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Everything You Need To Know Before Visiting Villa Tugendhat

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Brno is a gem. The historic city in Czech Republic bears characteristic Central European patterns like bieber tile rooscapes, spiky gothic cathedral, counter-reformation baroque and multiethnic history. Wandering around Brno you will see a lots of high-quality 20ies and 30ies architecture, but one house exceeds them all. It is Villa Tugendhat, designed by German architect Mies van der Rohe in 1929.

Villa Tugendhat

Villa Tugendhat is considered a masterpiece for it’s spatial layout, technical equipment and setting in the landscape.

For the first time in the history of modern architecture, idea of new living was realized, based on the new theory of freely floating space in the house and its relationship to its surroundings. Tugendhat’s felt that the greatest, spiritual, quality of their home emerges from lofty space itself rather than luxurious materials.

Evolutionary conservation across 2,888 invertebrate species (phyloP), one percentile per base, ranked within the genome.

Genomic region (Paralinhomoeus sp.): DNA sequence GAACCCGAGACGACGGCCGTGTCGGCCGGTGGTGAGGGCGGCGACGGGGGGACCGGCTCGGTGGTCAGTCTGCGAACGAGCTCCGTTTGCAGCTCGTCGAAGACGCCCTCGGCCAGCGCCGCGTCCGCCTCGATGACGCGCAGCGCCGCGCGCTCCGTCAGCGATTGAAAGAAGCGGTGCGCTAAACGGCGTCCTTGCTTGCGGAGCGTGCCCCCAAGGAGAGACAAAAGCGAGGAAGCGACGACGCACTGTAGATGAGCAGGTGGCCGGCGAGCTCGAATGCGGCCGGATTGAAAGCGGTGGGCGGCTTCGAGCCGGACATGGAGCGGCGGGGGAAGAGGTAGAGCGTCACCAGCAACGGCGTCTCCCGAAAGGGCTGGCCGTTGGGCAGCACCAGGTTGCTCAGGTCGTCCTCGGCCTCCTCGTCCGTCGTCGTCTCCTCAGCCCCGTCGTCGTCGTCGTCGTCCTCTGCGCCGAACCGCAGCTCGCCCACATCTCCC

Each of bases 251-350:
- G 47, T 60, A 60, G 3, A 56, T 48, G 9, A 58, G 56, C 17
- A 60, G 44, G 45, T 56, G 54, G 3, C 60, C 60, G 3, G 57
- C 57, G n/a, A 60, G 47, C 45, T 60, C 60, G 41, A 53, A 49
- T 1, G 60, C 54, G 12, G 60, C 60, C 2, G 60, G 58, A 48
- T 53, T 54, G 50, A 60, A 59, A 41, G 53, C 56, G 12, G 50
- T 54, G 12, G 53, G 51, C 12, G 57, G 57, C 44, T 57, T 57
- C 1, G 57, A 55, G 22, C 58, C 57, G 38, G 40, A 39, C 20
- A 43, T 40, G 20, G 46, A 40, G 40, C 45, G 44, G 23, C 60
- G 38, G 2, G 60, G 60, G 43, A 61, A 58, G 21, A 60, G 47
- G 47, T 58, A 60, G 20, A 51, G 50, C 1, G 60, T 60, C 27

Also, for the first ime in history of architecture, a steel load-bearing structure was used in a private house. That shiny cross-shaped steel column has become a trademark of Mies. He used it in another masterpiece of his one year before – Barcelona Pavillion (1929).

The house was built for Greta and Fritz Tugendhat, a German Jewis businessman family, who were the second richest family in Czechoslovakia at the time. When Mies came to Brno he was impressed by the position of the site with the historic Brno skyline and by the supreme standard of Brno architecture in general. Very soon he accepted the commission. Tugendhat family respected his vision and made no alteration to the house once it was finished. This helped the house to be inscribed on the UNESCO list.

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The Building

If you decide to visit the Villa you will start at the housekeeper’s flat on the upper terrace that is connected to the garage (with an old-timer inside). The so called „staff section“ is where you can find the current ticket and guide’s office. On the opposite side you will see a milk glass wall with the entrance doors. This is where you enter the third floor with private sleeping rooms. Here you can best see the beautiful skyline of Brno with Šiplberk Castle and Cathedral of Saint Peter and Paul. Now you can imagine how Mies felt when he first saw it.